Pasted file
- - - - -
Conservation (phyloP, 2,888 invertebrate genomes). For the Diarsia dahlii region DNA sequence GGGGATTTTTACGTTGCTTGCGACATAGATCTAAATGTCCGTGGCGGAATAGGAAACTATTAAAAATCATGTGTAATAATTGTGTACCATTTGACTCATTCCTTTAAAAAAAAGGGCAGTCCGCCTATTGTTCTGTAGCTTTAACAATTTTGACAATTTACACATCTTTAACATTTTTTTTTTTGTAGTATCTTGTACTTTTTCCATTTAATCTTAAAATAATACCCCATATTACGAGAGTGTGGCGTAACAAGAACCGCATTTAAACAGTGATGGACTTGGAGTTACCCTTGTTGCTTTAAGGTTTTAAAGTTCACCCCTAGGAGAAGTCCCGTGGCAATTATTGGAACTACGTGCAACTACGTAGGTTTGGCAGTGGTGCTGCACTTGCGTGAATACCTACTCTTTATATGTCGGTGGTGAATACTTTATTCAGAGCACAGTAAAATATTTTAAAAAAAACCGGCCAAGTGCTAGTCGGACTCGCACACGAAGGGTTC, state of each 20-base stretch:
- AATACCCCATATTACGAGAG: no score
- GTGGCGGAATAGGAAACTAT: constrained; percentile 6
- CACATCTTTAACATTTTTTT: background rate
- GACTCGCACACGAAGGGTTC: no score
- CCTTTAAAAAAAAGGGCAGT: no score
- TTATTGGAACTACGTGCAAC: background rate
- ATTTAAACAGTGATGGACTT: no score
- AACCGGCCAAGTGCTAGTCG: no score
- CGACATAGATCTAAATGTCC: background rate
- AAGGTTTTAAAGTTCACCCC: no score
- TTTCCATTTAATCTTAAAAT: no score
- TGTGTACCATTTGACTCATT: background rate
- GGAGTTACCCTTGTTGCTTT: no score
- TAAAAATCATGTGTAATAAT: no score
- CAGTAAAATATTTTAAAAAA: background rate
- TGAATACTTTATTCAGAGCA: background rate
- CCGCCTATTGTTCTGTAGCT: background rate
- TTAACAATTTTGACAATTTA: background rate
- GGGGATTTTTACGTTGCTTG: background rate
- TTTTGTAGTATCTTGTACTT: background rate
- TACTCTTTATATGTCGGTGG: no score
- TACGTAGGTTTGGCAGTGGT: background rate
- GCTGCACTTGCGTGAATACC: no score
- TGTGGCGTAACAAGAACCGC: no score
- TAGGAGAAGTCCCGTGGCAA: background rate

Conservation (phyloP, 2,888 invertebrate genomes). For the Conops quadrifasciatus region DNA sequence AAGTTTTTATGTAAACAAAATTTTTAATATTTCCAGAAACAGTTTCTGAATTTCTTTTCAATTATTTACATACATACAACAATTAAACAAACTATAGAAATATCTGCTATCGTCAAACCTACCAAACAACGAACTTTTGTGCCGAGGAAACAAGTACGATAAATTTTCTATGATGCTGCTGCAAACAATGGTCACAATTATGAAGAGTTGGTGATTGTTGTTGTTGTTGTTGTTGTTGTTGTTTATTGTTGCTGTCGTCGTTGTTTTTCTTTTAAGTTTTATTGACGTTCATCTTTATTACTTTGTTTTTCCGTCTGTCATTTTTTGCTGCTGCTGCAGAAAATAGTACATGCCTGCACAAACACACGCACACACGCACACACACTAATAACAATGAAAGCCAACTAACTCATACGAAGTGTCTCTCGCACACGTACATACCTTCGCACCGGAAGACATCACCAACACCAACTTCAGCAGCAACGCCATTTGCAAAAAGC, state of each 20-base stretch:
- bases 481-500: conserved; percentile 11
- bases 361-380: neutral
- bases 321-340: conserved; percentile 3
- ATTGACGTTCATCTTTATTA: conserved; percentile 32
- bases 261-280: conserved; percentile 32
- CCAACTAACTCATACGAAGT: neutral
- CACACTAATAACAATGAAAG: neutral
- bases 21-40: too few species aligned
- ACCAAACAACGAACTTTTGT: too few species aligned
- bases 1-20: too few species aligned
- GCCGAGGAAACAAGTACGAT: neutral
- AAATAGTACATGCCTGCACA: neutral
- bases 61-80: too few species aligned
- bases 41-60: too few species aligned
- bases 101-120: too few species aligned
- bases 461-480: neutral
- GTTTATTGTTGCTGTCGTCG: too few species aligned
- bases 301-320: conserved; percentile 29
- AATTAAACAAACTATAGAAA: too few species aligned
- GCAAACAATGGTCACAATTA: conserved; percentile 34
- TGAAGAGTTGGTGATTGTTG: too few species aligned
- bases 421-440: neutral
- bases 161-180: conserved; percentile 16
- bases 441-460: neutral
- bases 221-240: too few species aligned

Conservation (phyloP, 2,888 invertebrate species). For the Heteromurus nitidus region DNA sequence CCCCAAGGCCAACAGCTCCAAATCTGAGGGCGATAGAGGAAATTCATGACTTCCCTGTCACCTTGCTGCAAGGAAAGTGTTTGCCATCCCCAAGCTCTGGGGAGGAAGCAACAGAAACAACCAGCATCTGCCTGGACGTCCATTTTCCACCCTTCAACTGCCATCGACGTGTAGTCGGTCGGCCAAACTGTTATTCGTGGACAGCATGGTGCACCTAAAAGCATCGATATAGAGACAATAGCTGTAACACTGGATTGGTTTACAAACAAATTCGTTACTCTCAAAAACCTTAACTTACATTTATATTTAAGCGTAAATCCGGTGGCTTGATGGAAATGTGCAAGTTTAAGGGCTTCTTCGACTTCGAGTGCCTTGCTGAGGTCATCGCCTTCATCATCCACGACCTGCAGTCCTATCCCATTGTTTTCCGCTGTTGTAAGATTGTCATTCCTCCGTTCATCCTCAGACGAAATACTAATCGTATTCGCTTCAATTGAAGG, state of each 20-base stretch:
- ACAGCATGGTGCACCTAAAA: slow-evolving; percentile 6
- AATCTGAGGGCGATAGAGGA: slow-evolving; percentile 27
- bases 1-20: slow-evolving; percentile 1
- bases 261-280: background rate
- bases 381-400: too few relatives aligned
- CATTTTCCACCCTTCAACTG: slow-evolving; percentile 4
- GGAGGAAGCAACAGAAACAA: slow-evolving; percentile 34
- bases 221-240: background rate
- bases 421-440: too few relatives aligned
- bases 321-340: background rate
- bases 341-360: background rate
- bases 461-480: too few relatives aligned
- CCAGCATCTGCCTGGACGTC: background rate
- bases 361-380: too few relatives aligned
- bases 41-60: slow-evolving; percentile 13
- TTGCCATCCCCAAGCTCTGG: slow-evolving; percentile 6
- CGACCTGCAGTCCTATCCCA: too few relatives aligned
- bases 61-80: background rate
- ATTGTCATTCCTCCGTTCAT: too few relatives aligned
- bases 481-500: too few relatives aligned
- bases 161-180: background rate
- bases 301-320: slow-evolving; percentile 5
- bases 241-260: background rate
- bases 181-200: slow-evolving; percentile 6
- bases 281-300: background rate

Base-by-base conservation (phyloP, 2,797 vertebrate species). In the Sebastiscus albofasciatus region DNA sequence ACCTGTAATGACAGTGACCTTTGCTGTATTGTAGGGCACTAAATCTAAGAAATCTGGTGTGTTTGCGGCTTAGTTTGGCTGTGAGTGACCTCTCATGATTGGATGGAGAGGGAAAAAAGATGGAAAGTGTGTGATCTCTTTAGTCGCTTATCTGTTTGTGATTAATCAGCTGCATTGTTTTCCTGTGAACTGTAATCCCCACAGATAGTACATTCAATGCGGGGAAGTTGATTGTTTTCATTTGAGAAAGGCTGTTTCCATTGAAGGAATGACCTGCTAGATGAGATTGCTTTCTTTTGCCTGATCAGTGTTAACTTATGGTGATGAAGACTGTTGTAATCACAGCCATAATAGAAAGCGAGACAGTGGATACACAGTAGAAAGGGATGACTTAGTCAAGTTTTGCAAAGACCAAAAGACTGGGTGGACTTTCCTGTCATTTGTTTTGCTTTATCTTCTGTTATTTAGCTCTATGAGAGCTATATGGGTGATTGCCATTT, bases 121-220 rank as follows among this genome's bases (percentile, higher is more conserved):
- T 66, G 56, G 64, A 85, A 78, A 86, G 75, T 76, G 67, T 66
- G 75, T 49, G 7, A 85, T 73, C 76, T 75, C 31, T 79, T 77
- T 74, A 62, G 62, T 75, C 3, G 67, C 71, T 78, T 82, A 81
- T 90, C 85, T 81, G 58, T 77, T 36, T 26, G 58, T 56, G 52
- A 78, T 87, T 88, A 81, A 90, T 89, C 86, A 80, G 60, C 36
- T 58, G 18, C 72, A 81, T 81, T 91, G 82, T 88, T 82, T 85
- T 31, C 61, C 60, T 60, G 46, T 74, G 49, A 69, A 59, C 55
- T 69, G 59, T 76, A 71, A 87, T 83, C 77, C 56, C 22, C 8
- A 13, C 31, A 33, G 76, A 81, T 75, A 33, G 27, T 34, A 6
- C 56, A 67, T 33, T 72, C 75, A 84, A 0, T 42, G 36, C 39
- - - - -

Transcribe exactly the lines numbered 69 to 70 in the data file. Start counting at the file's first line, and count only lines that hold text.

- TTGCCATCCCCAAGCTCTGG: slow-evolving; percentile 6
- CGACCTGCAGTCCTATCCCA: too few relatives aligned